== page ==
They didn’t have a plan for what do to if they reached the ventilation tower. Ripley had left the cabling in place, so they had a way of climbing perhaps a third of the way out. After that, both women were simply hoping to come up with something. They had no way of knowing how close the soldiers were, or that ropes were already strung in place. With their way blocked by rubble on all other sides, they were simply taking the only option available.

Ripley kicked her way through the last of the fan blades as she led the way into the final horizontal tunnel. She could almost smell the fresh air. They were going to make it. She was almost sure of it. The fates had already been kind. More than two hours had already passed since she'd fired the missile, and they were still alive. If Ripley had been asked to bet on that one, she'd have refused the offer as too much of a long shot for her tastes.

The ceiling of the round tunnel was far too low even for Call to run, but they moved as fast as they could, knowing that the time was steadily ticking down.

Ripley abruptly pulled up short, throwing out an arm to stop Call. "Stay back." Nostrils twitching, she moved forward cautiously, crouching down to feel ahead of her. The scent of acid blood hung heavy in the air, so she wasn't surprised when her fingers encountered perversely smooth flesh. A moment later, they found the multitude of wounds that had torn the creature to shreds, allowing corrosive blood to drain onto the concrete.

"What is it?" the auton whispered, her voice sounding thin with nervousness.

"Dead alien," Ripley responded and straightened. "It feels like it's been shot to pieces." Call started to crouch, but Ripley held up a hand to stop her. "Don't. It's bled quite bit. You'll be burned." She outlined the edges of a wound with the tip of a finger. "Unless I'm mistaken somebody blew it away." She did not sound depressed by the news.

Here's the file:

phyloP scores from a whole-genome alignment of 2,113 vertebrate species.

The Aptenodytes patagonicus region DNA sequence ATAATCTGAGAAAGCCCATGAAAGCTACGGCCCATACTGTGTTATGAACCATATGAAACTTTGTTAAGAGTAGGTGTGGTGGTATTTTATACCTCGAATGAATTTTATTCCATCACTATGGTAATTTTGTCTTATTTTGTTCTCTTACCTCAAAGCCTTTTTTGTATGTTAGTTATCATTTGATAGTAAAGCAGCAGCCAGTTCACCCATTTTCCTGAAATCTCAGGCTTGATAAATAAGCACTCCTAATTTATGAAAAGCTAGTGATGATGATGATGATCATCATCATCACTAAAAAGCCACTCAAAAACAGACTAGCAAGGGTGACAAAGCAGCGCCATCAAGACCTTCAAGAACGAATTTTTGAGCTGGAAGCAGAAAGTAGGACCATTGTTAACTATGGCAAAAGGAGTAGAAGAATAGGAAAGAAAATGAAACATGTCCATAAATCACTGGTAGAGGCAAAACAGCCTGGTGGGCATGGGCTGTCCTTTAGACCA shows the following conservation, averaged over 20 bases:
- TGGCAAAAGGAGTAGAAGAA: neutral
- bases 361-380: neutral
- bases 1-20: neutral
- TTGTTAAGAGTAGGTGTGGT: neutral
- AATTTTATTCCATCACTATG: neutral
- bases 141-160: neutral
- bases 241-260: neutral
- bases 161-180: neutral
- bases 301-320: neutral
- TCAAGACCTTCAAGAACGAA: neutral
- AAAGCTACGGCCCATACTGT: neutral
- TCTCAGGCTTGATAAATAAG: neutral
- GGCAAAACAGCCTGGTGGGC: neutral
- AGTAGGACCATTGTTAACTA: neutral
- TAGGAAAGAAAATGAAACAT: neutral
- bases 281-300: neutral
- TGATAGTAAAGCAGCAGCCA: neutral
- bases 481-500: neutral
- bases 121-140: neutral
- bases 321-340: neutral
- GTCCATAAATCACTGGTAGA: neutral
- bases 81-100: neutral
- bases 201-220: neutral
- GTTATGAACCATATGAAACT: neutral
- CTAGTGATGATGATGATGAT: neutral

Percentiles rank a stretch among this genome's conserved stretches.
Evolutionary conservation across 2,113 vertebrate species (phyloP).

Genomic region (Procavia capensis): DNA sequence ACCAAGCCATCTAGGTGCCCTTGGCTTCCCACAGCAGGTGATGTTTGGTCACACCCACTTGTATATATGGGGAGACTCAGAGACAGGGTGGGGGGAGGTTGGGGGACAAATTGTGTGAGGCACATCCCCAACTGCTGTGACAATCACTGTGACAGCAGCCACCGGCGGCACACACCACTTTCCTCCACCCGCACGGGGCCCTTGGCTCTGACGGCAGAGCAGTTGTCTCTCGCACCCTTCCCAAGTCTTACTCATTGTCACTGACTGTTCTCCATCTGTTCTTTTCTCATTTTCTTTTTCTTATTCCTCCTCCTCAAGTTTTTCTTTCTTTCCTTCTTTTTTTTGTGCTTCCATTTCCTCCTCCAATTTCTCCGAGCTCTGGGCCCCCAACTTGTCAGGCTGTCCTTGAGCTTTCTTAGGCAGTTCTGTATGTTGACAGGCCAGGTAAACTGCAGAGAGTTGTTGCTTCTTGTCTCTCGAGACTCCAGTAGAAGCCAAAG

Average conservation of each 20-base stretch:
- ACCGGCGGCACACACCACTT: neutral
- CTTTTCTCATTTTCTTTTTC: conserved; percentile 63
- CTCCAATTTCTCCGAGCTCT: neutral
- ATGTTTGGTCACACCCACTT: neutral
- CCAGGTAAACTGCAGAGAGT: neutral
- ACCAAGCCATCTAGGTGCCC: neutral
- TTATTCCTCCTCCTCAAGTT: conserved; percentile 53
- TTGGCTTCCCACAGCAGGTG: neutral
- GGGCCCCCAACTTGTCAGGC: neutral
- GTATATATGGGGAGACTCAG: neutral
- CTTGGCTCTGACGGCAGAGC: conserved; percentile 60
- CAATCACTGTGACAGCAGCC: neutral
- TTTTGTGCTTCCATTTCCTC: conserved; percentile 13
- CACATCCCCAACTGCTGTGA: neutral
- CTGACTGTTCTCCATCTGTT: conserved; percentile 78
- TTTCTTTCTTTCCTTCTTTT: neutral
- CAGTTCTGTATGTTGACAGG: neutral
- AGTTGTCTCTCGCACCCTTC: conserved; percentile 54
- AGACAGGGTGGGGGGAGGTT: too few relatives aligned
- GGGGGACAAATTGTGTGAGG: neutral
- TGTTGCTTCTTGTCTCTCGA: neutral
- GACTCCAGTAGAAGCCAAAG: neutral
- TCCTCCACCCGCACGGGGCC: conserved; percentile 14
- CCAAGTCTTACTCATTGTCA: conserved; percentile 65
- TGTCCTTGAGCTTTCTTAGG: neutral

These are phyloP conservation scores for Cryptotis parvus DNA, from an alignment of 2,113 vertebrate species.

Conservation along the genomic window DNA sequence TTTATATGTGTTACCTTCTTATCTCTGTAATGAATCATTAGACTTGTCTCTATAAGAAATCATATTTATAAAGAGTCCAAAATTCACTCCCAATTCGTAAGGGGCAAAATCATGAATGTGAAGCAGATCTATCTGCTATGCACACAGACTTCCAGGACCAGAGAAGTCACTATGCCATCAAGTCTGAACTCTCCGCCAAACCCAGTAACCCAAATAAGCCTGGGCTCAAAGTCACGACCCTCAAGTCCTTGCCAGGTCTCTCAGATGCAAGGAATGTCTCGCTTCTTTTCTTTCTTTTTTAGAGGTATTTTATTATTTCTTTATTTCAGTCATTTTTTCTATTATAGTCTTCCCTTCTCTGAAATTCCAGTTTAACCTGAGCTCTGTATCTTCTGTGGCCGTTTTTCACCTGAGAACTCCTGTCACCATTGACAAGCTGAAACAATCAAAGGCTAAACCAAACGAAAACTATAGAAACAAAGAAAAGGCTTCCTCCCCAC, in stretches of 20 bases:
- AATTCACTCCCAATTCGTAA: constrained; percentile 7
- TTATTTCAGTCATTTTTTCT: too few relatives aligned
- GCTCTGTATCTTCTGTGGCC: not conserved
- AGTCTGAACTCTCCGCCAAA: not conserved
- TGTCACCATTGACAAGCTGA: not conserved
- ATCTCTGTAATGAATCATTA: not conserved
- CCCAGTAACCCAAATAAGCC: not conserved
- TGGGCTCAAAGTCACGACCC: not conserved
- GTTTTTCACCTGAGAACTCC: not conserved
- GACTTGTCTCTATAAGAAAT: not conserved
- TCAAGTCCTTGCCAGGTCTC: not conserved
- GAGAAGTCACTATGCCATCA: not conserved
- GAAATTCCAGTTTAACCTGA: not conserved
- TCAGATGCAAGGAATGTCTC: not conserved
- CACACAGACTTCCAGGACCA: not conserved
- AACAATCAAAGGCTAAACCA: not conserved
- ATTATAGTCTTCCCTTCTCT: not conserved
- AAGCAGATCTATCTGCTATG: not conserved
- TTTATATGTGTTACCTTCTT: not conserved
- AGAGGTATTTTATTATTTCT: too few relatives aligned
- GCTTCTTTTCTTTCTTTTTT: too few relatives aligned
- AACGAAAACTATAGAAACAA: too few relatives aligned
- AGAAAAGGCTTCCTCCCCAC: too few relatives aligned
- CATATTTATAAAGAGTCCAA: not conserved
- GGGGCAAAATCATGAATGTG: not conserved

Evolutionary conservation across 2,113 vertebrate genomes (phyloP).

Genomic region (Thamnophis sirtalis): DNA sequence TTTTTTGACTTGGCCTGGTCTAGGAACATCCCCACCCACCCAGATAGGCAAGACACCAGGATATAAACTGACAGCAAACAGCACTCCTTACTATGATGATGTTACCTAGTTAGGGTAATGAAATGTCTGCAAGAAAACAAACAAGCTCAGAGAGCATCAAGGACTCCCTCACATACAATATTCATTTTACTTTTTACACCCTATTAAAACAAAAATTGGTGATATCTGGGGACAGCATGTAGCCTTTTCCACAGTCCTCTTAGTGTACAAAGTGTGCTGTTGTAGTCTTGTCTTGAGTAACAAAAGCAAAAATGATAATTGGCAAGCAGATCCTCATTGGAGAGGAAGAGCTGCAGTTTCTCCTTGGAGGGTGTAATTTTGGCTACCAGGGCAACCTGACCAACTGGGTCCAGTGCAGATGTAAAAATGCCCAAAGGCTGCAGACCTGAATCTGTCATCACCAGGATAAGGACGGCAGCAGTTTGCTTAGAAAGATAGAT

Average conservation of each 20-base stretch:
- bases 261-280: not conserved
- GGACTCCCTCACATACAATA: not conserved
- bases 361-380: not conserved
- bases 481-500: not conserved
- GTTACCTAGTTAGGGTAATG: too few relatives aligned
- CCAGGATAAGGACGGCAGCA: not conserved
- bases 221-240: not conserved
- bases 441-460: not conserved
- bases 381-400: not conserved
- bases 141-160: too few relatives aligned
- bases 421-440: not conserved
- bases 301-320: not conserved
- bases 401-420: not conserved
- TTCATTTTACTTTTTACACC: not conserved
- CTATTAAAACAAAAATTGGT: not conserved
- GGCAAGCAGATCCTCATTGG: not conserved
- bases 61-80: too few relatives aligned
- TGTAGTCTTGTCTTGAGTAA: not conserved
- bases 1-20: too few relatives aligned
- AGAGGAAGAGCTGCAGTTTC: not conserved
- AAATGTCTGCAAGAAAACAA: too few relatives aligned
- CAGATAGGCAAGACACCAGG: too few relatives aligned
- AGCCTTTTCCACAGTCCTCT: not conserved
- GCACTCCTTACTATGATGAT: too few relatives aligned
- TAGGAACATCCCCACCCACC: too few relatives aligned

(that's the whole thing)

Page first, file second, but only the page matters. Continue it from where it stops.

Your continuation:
"Which means somebody else has been through here," Call whispered.

"Mmmhmm, let's just hope it was someone on our side," Ripley muttered and reached back, catching Call's hand as she made her way around the thing, avoiding the sizzling pools of acid.

Only a few minutes later, Ripley felt the soft slap of a rope against her cheek. It was a smooth climbing line, not stiff cable. She tipped her head back, feeling her heart pound in her chest as she caught sight of the tiny prick of sunlight at the top of the ventilation shaft. She almost threw her arms around Call and hugged her, but they didn't have time. "Somebody's strung a rope…looks like it goes all the way…" She murmured, glancing over at Call. She could just barely make out her profile. "Time to start climbing."

"Think we should call up?" Call questioned uncertainly.

Ripley shook her head, then answered as it occurred to her that the auton couldn't see the gesture. "No…too much chance it's Bishop."

Call shivered in the darkness. It was nothing more than a confirmation of her own opinion, but it still wasn't comforting.

"You first," Ripley urged and pressed the line into a small hand.

The auton was delicately built, but like most of her kind, deceptively strong. She gripped the rope tightly, pulling herself up hand over hand as she began the long climb.